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European Alchemical History

One person who people do not associate with alchemy is the famous scientist Isaac Newton (1642 -1727). It was not known that Newton was a achemist until 1936, approximately two centuries after his death. In 1936, John Maynard Keynes bought some of Newton's papers, and told the world about Newton's other side, his more 'irrational' side. Some scholars such as Robert Westfall and Betty Jo Dobbs found Newton's interest in alchemy to be essential to his view of the natural world. They also see Newton as being influenced by the Hermetic movements of his time. An alchemist who died shortly before Isaac Newton was born by the name of Micheal Sendivogius (1556-1636), who is pictured below, attracted Newton's attention. Sendivogius thought there was a 'secret food of life' which he discusses below:

Man, like all other animals, dies when deprived of air, and nothing will grow in the world without the force and virtue of air, which penetrates, alters, and attracts to itself the multiplying nutrient.

Another contemporary alchemist whose interest in alchemy would suprise most people is Robert Boyle (1626-1691) who formulated Boyle's Law (which is explained on page 338 of our Chemistry book (Chemistry; the Central Science by Brown LeMay and Bursten, Prentice Hall, Englewood Cliffs © 1994)) and whose picture is to the right. Boyle was intrigued by the origin of colors, which justifies his deep interest in alchemy. In April of 1669, Newton bought a furnace and a copy of the book of alchemical tracts entitled Theatrum Chemicum. He also bought Secrets Reveal'd by Eirenaeus Philalethes who turned out to be an acquaintance of Robert Boyle. This book showed that "alchemy mirrored God's labours during the creation and it referred to the operations of the Stoics' animating spirit in Nature." *1*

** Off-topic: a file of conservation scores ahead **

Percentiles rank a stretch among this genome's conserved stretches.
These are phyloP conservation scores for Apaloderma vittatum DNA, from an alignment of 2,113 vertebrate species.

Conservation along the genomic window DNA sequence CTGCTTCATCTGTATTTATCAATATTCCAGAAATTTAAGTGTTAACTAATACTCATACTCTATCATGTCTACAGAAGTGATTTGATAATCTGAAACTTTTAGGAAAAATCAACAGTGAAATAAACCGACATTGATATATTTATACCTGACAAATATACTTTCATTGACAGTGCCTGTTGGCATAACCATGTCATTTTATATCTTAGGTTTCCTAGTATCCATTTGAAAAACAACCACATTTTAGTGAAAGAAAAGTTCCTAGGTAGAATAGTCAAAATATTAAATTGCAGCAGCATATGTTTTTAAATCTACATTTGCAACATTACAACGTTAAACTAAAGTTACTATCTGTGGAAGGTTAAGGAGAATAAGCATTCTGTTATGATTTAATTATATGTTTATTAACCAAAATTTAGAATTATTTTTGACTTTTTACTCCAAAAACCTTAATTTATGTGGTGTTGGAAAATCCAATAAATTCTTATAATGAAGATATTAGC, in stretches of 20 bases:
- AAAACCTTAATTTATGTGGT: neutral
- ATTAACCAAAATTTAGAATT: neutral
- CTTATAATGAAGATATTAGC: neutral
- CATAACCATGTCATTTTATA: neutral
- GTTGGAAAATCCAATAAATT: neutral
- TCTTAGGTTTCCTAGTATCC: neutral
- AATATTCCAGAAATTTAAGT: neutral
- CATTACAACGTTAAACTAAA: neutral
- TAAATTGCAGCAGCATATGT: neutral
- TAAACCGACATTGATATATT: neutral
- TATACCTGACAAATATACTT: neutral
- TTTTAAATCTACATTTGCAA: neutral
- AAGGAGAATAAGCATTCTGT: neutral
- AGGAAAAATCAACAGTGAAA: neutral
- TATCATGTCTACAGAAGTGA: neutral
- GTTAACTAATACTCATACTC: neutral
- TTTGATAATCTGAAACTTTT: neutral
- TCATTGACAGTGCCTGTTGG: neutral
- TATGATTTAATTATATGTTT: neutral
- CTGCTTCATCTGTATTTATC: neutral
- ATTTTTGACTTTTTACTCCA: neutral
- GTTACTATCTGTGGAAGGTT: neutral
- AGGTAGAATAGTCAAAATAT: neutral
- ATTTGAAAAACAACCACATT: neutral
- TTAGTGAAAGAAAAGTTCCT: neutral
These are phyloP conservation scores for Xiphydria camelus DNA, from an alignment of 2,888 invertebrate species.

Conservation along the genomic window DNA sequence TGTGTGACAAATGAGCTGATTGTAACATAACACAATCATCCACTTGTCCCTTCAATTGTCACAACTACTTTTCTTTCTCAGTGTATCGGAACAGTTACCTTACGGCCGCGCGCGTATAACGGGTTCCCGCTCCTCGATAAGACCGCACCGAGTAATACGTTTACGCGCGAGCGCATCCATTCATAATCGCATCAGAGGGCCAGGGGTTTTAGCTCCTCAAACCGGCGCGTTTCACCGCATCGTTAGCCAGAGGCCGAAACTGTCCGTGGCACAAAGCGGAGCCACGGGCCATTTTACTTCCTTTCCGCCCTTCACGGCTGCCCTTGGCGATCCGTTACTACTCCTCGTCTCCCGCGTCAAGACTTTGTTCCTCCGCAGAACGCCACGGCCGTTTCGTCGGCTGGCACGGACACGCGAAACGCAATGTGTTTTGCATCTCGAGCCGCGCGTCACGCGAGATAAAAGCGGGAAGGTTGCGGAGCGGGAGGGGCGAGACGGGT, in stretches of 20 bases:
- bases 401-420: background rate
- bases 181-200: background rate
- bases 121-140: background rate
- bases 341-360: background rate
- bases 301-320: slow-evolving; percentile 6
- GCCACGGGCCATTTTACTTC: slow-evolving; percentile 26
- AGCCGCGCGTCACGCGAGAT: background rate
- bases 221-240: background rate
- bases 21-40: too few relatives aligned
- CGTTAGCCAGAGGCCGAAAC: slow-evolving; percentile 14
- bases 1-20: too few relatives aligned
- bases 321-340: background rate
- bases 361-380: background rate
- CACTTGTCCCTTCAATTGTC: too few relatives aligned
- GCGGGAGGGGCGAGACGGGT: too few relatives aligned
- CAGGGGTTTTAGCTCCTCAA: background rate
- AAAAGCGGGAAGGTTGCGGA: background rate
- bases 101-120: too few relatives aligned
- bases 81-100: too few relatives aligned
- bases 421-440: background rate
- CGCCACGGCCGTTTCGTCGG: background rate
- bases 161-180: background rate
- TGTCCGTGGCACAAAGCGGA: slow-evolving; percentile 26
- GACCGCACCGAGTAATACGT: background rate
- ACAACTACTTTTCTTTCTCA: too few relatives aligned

Newton often worked with antimony. He was influenced in his antimonical studies by a fictious monk by the name of "Basil Valentine" who wrote Triumphant Chariot of Antimony which is considered to be one of the most famous alchemical literary works ever published. This book dealt with the preparation of antimony elixirs to cure various ailments including venereal disease. Throughout his alchemical life, Newton was undoubtably looking for the secret of life by experimentation. The history of Alchemy is important in Europe, because many scientists who came up with laws and theories that are still valid today spent much of their time looking for one of two unatainable goals: Immortality, and Transmutation.

*1* From The Norton History of Chemistry by William H Brock, W.W. Norton & Co., N.Y. © 1992

Much of my research for this page was from From The Norton History of Chemistry by William H Brock, W.W. Norton & Co., N.Y. © 1992, and the images are courtesy of The Levity Website.